JENNIFER CADDICK: Sort of a blue-emerald colored water stretching as far as the eye can see and really sort of shows the majesty and the hugeness of the Great Lakes.

CORLEY: Jennifer Caddick, with the Alliance for the Great Lakes, says beneath that pristine image though, is a nearly invisible threat for the Lakes that contain more than 20 percent of the world's fresh water.

CADDICK: And it was a bigger problem than we initially had thought.

CORLEY: Because tiny bits of plastic are showing up in the Great Lakes. Dr. Sheri Mason, an associate chemistry professor at the State University of New York at Fredonia sailed with a research team over the last couple of years to collect data. They dragged a fine mesh net in the waters at half hour intervals to snag what they could.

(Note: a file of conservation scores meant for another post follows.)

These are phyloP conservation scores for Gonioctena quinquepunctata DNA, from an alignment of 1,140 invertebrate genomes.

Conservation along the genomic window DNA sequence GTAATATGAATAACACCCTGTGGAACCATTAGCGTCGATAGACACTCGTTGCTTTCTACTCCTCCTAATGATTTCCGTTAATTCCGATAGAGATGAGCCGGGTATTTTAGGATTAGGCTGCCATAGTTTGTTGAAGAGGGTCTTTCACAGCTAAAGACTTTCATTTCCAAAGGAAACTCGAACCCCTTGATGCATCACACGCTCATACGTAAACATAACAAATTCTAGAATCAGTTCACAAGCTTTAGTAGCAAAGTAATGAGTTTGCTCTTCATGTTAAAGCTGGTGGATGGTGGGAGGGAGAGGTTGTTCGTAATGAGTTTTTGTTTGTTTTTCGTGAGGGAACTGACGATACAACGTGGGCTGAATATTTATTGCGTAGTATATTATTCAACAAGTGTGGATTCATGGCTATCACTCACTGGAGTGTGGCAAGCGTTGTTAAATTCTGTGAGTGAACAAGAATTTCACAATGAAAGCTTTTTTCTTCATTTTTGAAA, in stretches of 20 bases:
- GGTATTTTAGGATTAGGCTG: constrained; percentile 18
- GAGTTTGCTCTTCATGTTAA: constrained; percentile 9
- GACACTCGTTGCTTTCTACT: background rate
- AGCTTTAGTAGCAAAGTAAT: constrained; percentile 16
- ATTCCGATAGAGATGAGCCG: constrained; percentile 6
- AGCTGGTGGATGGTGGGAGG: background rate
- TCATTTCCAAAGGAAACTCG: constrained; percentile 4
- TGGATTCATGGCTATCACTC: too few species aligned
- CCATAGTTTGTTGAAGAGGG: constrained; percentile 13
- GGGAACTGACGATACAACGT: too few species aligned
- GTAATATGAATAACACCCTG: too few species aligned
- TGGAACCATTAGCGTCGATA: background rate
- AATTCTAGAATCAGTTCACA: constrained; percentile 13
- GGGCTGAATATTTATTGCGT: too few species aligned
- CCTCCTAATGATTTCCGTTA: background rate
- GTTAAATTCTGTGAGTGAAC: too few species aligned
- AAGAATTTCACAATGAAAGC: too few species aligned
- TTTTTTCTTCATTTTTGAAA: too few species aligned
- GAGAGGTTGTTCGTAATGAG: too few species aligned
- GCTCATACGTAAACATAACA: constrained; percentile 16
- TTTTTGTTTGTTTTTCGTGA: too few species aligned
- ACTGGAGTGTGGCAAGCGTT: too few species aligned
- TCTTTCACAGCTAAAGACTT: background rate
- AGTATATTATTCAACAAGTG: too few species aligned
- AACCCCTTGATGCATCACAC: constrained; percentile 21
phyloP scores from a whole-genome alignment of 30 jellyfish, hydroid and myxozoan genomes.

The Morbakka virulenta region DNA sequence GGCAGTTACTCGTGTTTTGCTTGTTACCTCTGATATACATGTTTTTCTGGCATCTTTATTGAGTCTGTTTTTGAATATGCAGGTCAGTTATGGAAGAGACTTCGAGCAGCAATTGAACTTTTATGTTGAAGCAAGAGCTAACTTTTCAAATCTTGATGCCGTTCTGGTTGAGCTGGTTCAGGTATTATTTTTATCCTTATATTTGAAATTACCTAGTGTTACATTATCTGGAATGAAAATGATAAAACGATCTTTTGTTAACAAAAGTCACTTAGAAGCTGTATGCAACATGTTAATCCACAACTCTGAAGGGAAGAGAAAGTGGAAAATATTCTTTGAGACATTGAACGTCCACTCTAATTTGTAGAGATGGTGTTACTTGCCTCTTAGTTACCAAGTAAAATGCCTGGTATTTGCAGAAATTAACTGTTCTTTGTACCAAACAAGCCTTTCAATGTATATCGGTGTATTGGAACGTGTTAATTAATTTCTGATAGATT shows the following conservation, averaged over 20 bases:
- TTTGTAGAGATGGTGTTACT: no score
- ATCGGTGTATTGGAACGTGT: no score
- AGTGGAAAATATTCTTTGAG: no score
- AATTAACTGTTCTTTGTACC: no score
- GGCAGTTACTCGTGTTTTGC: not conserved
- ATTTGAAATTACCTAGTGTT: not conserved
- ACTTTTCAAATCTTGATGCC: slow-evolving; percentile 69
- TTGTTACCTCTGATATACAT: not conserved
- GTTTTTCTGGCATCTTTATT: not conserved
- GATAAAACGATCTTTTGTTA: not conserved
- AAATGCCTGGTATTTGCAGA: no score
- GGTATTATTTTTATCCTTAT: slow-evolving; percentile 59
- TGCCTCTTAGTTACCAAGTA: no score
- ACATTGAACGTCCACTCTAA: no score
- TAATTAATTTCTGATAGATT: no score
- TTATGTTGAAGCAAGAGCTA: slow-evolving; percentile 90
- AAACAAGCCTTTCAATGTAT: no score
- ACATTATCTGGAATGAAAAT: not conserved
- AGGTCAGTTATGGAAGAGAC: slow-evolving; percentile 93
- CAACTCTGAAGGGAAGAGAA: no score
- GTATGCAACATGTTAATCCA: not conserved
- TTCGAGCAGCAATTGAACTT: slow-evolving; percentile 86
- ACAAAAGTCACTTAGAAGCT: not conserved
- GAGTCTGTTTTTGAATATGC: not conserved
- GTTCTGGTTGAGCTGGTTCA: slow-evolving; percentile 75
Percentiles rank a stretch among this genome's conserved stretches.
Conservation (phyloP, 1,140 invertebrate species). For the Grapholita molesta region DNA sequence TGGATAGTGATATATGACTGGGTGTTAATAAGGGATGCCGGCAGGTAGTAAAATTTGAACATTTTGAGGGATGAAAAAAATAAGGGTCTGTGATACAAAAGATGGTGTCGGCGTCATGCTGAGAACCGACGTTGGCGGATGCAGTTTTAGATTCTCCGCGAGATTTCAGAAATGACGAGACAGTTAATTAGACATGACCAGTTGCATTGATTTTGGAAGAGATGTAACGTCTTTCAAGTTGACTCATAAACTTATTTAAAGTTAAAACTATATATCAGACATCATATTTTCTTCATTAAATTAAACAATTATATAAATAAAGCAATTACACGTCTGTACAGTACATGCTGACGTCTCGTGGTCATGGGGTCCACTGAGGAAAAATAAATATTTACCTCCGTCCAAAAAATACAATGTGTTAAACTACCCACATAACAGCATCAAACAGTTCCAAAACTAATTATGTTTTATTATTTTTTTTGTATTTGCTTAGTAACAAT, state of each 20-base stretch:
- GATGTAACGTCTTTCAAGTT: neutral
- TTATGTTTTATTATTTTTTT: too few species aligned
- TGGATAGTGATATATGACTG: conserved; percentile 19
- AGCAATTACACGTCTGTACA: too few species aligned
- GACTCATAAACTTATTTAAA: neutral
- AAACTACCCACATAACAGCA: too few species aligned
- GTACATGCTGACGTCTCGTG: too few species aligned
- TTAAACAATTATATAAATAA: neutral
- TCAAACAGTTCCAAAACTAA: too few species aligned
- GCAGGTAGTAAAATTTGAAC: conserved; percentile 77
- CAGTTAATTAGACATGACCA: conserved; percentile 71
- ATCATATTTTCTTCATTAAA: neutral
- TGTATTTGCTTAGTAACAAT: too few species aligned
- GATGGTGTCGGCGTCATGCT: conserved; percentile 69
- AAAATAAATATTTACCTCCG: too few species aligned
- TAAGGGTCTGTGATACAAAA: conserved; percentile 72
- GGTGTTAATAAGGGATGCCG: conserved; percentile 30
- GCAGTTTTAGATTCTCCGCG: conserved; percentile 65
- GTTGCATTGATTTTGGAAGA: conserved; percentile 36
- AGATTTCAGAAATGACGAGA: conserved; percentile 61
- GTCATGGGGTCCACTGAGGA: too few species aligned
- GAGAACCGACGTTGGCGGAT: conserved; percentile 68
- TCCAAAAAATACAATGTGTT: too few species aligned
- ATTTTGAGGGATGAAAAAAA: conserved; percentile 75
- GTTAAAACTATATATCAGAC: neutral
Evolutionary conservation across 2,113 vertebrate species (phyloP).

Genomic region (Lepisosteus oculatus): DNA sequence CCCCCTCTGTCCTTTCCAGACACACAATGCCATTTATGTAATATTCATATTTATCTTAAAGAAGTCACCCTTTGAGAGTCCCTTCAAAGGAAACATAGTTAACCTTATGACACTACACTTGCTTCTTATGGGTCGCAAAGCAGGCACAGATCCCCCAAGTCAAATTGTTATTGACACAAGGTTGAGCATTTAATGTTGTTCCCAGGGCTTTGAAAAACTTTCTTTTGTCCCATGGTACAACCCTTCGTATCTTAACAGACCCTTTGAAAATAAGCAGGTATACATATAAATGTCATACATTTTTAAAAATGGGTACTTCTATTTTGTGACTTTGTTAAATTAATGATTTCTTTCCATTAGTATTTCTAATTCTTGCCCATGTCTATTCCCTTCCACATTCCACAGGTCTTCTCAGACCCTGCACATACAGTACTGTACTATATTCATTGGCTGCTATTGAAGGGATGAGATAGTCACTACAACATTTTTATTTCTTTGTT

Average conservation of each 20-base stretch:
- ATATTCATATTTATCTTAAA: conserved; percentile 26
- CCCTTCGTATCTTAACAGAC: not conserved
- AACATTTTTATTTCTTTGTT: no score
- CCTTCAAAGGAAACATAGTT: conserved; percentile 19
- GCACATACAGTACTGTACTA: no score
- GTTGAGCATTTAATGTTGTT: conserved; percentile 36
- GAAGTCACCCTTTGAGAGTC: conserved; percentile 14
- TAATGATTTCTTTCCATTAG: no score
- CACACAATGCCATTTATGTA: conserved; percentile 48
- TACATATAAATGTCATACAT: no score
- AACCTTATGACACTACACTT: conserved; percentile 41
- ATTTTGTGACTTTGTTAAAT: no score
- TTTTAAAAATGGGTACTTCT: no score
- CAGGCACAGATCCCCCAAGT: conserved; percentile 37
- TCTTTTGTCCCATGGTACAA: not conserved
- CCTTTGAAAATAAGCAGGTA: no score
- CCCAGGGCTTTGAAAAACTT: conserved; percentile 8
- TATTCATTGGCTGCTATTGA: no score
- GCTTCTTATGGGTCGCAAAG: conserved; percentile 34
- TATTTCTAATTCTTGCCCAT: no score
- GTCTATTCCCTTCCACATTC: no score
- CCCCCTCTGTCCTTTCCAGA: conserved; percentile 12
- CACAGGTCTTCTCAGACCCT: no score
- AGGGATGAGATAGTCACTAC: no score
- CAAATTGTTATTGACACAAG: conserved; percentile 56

DR. SHERI MASON: We catch anything that's bigger than a third of a millimeter.

(SOUNDBITE OF NAVY PIER MUSIC)

CORLEY: When the boat docked at Chicago's noisy Navy Pier last summer, Mason showed off the sample bottles of microbeads she and her team collected in Lake Michigan.

That's very tiny.

MASON: That is very tiny.

CORLEY: Yeah.

MASON: Yeah. And that's the stuff we pick up, so it's really, really small.

CORLEY: Mason says her testing found on average17,000 bits of tiny plastic items per square kilometer in Lake Michigan. It was much lower in Lakes Huron and Superior, but Lakes Erie and Ontario had much higher concentrations. Lake Ontario at the top with counts up to one point one million plastic particles per square kilometer. Mason says while microbeads in facial cleansers and body washes may be pretty good for removing dead skin cells, here's the rub.